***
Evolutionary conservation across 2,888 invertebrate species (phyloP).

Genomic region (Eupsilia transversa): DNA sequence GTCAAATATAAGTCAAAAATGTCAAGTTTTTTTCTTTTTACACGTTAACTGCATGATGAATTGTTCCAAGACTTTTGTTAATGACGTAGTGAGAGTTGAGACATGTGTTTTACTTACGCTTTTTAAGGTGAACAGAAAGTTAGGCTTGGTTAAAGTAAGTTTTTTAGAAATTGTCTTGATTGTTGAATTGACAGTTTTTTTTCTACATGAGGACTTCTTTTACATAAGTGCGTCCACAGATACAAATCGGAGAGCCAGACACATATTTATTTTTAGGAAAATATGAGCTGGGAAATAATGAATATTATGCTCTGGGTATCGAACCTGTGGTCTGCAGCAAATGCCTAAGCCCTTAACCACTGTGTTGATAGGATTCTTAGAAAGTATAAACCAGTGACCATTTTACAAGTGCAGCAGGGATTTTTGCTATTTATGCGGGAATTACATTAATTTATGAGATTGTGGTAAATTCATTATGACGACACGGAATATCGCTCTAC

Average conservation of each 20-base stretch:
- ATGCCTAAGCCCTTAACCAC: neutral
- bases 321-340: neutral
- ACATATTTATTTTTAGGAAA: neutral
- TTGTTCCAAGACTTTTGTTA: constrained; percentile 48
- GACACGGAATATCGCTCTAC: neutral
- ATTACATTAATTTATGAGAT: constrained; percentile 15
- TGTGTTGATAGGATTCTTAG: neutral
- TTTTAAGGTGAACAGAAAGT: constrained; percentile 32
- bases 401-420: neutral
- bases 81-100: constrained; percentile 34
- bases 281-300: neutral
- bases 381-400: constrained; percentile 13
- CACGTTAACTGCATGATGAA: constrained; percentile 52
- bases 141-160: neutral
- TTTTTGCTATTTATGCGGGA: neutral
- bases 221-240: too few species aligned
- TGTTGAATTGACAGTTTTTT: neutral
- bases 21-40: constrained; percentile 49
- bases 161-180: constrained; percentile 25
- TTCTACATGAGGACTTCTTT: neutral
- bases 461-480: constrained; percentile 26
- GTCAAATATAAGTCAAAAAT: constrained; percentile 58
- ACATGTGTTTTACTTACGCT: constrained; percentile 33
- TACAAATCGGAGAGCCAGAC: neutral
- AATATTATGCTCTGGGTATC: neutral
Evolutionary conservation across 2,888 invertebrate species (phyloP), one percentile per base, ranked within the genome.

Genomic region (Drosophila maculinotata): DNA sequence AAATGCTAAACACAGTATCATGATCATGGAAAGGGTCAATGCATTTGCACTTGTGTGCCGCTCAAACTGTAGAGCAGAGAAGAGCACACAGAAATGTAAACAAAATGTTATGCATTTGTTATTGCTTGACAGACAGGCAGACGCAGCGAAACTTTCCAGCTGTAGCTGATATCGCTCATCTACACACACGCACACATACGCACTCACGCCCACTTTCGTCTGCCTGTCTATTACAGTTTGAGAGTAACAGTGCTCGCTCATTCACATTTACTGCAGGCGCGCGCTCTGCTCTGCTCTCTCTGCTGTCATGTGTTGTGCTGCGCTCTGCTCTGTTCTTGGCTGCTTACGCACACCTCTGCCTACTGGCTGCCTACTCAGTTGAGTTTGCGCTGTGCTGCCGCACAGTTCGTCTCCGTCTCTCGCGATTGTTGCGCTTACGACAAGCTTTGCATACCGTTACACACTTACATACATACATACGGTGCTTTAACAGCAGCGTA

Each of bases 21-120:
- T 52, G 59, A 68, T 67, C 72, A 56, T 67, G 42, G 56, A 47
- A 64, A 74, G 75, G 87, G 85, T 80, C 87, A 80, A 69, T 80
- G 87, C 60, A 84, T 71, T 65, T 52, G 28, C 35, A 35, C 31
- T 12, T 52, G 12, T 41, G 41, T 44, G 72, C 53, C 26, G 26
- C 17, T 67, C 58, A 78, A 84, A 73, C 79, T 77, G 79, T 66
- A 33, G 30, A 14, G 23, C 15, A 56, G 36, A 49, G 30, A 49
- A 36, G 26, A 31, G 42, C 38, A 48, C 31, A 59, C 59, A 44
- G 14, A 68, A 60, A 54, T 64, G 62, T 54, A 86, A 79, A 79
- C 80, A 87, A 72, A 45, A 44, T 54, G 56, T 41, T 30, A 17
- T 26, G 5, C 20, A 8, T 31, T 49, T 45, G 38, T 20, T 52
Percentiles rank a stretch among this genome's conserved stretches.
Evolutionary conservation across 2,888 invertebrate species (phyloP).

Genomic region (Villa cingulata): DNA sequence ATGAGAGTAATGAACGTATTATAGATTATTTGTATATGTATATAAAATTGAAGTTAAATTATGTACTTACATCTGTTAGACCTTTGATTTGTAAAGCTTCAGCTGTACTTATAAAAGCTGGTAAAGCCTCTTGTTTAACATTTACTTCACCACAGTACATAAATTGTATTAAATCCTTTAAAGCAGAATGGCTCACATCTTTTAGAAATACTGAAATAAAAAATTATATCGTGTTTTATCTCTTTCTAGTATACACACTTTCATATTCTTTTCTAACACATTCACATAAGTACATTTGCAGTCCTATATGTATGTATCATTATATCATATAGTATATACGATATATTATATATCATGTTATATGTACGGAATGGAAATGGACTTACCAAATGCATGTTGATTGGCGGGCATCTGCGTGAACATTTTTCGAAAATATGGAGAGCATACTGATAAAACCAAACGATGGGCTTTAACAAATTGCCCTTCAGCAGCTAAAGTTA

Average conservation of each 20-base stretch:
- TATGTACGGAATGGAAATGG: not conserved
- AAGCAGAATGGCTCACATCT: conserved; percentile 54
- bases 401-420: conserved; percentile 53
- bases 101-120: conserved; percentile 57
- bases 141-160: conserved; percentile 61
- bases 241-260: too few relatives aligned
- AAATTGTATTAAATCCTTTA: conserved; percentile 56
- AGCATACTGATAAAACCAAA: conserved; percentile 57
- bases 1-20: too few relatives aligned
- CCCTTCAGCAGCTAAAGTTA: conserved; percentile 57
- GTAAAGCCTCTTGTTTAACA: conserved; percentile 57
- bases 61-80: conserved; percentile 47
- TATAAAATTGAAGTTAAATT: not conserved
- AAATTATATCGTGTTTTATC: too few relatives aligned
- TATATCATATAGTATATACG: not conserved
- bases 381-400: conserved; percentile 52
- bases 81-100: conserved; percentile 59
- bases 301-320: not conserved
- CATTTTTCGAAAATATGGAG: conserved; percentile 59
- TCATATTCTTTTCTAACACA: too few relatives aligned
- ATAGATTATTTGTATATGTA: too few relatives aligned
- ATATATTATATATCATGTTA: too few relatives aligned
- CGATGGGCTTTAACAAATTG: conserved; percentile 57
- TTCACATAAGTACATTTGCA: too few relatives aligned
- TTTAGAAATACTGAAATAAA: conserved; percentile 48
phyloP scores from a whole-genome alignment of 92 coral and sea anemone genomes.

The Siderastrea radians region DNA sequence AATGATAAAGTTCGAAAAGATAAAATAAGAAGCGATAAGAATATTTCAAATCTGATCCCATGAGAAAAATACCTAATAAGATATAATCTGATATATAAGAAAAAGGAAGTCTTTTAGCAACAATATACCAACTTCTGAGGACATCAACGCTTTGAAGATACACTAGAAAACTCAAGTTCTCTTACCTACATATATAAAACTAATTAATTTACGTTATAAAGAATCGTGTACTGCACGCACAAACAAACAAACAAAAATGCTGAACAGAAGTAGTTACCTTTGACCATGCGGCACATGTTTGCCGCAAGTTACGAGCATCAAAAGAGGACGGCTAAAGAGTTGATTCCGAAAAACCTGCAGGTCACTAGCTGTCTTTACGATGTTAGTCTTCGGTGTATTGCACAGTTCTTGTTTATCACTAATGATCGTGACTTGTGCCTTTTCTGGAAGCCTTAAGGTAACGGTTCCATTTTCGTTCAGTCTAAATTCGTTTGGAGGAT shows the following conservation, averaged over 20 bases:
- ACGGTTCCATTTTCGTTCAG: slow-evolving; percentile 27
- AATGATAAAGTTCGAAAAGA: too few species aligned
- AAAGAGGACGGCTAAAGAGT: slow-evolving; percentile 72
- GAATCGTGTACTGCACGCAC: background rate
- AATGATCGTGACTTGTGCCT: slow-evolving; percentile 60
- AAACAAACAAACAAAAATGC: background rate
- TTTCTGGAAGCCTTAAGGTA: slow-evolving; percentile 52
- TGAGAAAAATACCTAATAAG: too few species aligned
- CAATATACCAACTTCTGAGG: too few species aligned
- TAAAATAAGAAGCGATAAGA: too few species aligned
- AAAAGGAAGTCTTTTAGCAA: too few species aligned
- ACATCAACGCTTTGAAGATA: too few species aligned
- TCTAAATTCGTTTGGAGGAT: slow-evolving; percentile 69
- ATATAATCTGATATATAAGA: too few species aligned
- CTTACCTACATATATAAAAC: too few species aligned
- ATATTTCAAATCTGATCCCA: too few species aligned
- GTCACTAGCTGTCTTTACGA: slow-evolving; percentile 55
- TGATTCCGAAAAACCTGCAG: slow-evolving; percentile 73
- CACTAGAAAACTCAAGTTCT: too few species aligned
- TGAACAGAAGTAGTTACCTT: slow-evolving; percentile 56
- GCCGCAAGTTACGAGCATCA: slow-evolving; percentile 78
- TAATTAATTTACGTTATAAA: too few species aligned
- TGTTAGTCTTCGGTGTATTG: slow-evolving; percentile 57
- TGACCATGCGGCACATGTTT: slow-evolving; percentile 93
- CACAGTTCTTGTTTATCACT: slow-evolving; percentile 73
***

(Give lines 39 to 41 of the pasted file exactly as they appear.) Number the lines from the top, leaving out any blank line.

- G 14, A 68, A 60, A 54, T 64, G 62, T 54, A 86, A 79, A 79
- C 80, A 87, A 72, A 45, A 44, T 54, G 56, T 41, T 30, A 17
- T 26, G 5, C 20, A 8, T 31, T 49, T 45, G 38, T 20, T 52